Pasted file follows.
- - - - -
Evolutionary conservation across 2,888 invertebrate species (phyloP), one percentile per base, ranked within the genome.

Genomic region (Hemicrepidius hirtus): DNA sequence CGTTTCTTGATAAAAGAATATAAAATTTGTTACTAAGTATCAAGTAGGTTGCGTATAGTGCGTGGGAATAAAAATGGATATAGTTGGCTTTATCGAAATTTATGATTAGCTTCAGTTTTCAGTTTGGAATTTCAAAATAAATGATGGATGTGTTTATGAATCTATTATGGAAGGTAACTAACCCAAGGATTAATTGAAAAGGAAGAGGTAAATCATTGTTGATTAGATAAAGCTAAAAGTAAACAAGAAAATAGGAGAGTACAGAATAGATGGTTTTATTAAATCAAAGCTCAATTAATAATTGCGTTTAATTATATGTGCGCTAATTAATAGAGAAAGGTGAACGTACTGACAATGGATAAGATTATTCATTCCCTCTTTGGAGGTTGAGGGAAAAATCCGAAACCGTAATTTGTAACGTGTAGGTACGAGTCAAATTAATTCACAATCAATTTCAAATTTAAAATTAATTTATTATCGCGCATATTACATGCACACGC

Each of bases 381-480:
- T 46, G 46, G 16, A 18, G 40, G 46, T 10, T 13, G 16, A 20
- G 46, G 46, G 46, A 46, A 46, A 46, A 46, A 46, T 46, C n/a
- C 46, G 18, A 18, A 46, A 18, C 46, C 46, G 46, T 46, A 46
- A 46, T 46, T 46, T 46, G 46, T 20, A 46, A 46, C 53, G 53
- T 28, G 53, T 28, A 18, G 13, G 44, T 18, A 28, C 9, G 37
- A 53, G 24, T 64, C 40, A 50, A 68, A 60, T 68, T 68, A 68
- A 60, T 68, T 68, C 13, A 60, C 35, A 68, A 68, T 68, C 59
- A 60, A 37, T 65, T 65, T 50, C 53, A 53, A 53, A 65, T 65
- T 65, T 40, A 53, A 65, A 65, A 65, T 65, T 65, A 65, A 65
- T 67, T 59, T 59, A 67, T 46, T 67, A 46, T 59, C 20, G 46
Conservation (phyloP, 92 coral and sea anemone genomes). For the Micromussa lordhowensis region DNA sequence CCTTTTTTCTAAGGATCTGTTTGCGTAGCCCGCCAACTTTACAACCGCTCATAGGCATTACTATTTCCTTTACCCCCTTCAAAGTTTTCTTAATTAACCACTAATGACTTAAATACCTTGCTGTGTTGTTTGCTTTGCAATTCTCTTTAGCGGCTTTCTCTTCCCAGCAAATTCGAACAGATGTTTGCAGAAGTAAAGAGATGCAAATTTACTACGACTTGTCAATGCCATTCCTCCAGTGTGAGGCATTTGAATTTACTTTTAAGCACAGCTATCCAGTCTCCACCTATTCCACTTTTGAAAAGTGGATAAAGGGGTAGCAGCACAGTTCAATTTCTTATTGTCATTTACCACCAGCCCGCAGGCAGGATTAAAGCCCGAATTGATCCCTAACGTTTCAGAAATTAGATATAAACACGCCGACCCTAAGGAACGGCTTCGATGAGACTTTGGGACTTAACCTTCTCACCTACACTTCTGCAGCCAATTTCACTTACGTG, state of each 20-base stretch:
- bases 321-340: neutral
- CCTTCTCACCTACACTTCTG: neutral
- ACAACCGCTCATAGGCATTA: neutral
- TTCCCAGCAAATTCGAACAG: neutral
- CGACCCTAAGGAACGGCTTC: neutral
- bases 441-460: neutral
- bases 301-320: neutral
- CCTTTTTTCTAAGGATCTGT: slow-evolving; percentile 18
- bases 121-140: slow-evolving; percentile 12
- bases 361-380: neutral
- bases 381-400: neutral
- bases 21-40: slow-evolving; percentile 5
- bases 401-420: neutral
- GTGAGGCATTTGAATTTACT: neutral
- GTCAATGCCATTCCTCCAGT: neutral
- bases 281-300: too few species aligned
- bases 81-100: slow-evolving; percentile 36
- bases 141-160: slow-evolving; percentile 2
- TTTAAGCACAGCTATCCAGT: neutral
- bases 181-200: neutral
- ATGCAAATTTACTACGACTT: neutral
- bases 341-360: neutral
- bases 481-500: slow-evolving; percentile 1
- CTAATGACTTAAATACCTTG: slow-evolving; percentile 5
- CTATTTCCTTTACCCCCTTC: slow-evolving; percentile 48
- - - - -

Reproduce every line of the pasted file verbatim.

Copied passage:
Evolutionary conservation across 2,888 invertebrate species (phyloP), one percentile per base, ranked within the genome.

Genomic region (Hemicrepidius hirtus): DNA sequence CGTTTCTTGATAAAAGAATATAAAATTTGTTACTAAGTATCAAGTAGGTTGCGTATAGTGCGTGGGAATAAAAATGGATATAGTTGGCTTTATCGAAATTTATGATTAGCTTCAGTTTTCAGTTTGGAATTTCAAAATAAATGATGGATGTGTTTATGAATCTATTATGGAAGGTAACTAACCCAAGGATTAATTGAAAAGGAAGAGGTAAATCATTGTTGATTAGATAAAGCTAAAAGTAAACAAGAAAATAGGAGAGTACAGAATAGATGGTTTTATTAAATCAAAGCTCAATTAATAATTGCGTTTAATTATATGTGCGCTAATTAATAGAGAAAGGTGAACGTACTGACAATGGATAAGATTATTCATTCCCTCTTTGGAGGTTGAGGGAAAAATCCGAAACCGTAATTTGTAACGTGTAGGTACGAGTCAAATTAATTCACAATCAATTTCAAATTTAAAATTAATTTATTATCGCGCATATTACATGCACACGC

Each of bases 381-480:
- T 46, G 46, G 16, A 18, G 40, G 46, T 10, T 13, G 16, A 20
- G 46, G 46, G 46, A 46, A 46, A 46, A 46, A 46, T 46, C n/a
- C 46, G 18, A 18, A 46, A 18, C 46, C 46, G 46, T 46, A 46
- A 46, T 46, T 46, T 46, G 46, T 20, A 46, A 46, C 53, G 53
- T 28, G 53, T 28, A 18, G 13, G 44, T 18, A 28, C 9, G 37
- A 53, G 24, T 64, C 40, A 50, A 68, A 60, T 68, T 68, A 68
- A 60, T 68, T 68, C 13, A 60, C 35, A 68, A 68, T 68, C 59
- A 60, A 37, T 65, T 65, T 50, C 53, A 53, A 53, A 65, T 65
- T 65, T 40, A 53, A 65, A 65, A 65, T 65, T 65, A 65, A 65
- T 67, T 59, T 59, A 67, T 46, T 67, A 46, T 59, C 20, G 46
Conservation (phyloP, 92 coral and sea anemone genomes). For the Micromussa lordhowensis region DNA sequence CCTTTTTTCTAAGGATCTGTTTGCGTAGCCCGCCAACTTTACAACCGCTCATAGGCATTACTATTTCCTTTACCCCCTTCAAAGTTTTCTTAATTAACCACTAATGACTTAAATACCTTGCTGTGTTGTTTGCTTTGCAATTCTCTTTAGCGGCTTTCTCTTCCCAGCAAATTCGAACAGATGTTTGCAGAAGTAAAGAGATGCAAATTTACTACGACTTGTCAATGCCATTCCTCCAGTGTGAGGCATTTGAATTTACTTTTAAGCACAGCTATCCAGTCTCCACCTATTCCACTTTTGAAAAGTGGATAAAGGGGTAGCAGCACAGTTCAATTTCTTATTGTCATTTACCACCAGCCCGCAGGCAGGATTAAAGCCCGAATTGATCCCTAACGTTTCAGAAATTAGATATAAACACGCCGACCCTAAGGAACGGCTTCGATGAGACTTTGGGACTTAACCTTCTCACCTACACTTCTGCAGCCAATTTCACTTACGTG, state of each 20-base stretch:
- bases 321-340: neutral
- CCTTCTCACCTACACTTCTG: neutral
- ACAACCGCTCATAGGCATTA: neutral
- TTCCCAGCAAATTCGAACAG: neutral
- CGACCCTAAGGAACGGCTTC: neutral
- bases 441-460: neutral
- bases 301-320: neutral
- CCTTTTTTCTAAGGATCTGT: slow-evolving; percentile 18
- bases 121-140: slow-evolving; percentile 12
- bases 361-380: neutral
- bases 381-400: neutral
- bases 21-40: slow-evolving; percentile 5
- bases 401-420: neutral
- GTGAGGCATTTGAATTTACT: neutral
- GTCAATGCCATTCCTCCAGT: neutral
- bases 281-300: too few species aligned
- bases 81-100: slow-evolving; percentile 36
- bases 141-160: slow-evolving; percentile 2
- TTTAAGCACAGCTATCCAGT: neutral
- bases 181-200: neutral
- ATGCAAATTTACTACGACTT: neutral
- bases 341-360: neutral
- bases 481-500: slow-evolving; percentile 1
- CTAATGACTTAAATACCTTG: slow-evolving; percentile 5
- CTATTTCCTTTACCCCCTTC: slow-evolving; percentile 48